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I am sure all you integration buffs can do this faster than I can type it. Your help with a quick explanation and solution is appreciated.

$$F _{XY} = \int_0^\infty\int_0^\infty xye^{-\frac{x^2 + y^2}{2}}~dxdy$$

This is an early problem in a problem set for a joint probability distribution. I am pretty sure the $-\frac{x^2 + y^2}{2}$ is the u, but if so, when we plug back in, the dx is in the exponent. I don't suppose that just "comes down" magically.

If there is a shortcut method, I prefer that since I am learning this in preparation for a timed test. (Actuarial P/1).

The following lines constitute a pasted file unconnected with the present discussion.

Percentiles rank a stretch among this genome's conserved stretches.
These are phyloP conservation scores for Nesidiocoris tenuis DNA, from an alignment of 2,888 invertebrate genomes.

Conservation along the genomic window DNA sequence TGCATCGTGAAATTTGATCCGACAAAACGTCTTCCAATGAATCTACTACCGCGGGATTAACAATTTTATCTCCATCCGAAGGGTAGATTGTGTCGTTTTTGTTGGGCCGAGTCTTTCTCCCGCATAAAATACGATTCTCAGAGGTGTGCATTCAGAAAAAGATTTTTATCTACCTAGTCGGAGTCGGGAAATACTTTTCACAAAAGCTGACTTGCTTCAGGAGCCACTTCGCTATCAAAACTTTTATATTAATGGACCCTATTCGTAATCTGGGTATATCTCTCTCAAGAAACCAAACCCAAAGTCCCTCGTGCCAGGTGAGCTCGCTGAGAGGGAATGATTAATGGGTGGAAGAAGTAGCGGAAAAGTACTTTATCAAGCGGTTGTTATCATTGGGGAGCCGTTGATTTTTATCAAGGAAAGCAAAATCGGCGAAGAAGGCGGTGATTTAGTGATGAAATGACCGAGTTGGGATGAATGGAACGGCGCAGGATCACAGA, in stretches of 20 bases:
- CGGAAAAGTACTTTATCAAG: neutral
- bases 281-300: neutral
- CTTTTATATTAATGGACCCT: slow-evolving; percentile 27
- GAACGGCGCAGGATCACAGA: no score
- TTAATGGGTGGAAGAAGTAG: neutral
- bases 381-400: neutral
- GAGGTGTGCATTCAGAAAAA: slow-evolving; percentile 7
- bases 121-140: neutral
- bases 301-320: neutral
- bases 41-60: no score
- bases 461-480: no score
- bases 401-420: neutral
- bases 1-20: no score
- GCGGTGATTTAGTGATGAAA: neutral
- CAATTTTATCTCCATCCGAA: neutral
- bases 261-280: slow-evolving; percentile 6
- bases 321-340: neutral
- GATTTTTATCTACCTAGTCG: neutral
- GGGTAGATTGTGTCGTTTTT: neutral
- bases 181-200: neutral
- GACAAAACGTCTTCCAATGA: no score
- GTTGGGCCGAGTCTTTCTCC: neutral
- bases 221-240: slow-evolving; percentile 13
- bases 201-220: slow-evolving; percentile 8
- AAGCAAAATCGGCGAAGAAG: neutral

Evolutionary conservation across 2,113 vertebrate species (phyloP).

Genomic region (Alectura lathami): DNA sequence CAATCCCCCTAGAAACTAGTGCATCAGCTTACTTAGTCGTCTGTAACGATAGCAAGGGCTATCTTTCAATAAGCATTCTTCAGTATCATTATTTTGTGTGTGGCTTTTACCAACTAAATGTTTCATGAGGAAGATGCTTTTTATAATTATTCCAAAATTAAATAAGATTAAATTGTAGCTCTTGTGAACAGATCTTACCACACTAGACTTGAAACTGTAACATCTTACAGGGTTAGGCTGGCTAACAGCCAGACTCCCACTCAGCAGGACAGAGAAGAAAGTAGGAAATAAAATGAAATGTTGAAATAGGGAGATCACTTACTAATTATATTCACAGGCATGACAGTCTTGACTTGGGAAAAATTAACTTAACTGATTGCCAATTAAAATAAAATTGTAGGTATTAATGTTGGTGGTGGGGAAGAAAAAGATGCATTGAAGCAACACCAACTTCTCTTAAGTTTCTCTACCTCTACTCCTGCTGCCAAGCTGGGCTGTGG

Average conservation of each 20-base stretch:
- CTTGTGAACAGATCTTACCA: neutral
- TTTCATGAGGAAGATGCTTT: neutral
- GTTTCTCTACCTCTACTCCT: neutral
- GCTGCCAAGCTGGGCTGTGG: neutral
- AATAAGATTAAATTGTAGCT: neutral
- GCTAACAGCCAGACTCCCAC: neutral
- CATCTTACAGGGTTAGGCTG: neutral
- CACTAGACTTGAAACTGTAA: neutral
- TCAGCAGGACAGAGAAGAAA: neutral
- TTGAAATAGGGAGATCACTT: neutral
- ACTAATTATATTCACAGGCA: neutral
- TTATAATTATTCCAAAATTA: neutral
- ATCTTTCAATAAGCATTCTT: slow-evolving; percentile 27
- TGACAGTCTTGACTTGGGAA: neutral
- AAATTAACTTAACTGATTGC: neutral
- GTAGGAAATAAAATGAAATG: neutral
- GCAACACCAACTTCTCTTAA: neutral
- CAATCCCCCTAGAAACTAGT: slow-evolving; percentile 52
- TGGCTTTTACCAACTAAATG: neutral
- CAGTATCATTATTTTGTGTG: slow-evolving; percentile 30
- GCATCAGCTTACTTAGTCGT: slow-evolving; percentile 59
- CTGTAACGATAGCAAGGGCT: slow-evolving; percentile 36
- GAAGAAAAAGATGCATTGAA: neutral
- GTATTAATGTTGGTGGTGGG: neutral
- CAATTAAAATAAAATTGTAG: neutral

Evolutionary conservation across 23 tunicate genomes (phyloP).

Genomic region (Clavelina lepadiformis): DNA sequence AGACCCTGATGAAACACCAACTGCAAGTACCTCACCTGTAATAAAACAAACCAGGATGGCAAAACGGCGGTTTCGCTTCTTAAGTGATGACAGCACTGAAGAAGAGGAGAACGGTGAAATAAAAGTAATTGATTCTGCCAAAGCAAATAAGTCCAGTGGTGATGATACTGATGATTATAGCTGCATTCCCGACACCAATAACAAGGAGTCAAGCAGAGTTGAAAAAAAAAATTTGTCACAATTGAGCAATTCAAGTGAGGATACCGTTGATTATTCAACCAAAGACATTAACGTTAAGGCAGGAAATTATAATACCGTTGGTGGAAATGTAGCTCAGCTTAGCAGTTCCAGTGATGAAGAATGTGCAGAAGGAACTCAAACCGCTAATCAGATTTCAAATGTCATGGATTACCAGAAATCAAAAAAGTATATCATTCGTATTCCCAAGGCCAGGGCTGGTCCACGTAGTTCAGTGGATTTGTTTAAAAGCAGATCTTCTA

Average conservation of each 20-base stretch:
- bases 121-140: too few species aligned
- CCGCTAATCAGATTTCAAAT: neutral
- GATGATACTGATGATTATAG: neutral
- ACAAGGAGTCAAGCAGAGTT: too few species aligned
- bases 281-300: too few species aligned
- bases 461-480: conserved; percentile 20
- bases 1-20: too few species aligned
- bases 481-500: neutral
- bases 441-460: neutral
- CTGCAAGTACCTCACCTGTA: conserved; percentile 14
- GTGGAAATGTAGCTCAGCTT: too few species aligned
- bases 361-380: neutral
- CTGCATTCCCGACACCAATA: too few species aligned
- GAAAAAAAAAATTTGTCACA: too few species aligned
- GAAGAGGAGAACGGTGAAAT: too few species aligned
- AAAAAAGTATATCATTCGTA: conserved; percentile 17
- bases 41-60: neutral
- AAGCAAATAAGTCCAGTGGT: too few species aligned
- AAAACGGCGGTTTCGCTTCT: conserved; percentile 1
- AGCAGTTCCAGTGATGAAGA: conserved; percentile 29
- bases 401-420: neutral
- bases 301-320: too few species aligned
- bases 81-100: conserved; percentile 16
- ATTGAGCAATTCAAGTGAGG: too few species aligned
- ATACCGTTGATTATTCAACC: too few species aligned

Anyway, have at it!

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1 Answer

The integral is separable:

$$F_{XY} = \int_0^{\infty} dx \: x e^{-x^2/2} \int_0^{\infty} dy \: y e^{-y^2/2} = \left (\int_0^{\infty} dx \: x e^{-x^2/2} \right )^2$$

Each of the integrals is

$$\int_0^{\infty} dx \: x e^{-x^2/2} = \frac{1}{2} \int_0^{\infty} d(x^2)\: e^{-x^2/2} = \frac{1}{2} \int_0^{\infty} du\: e^{-u/2} = \frac{1}{2} \cdot 2 =1$$

Therefore

$$F_{XY} = 1^2 = 1$$

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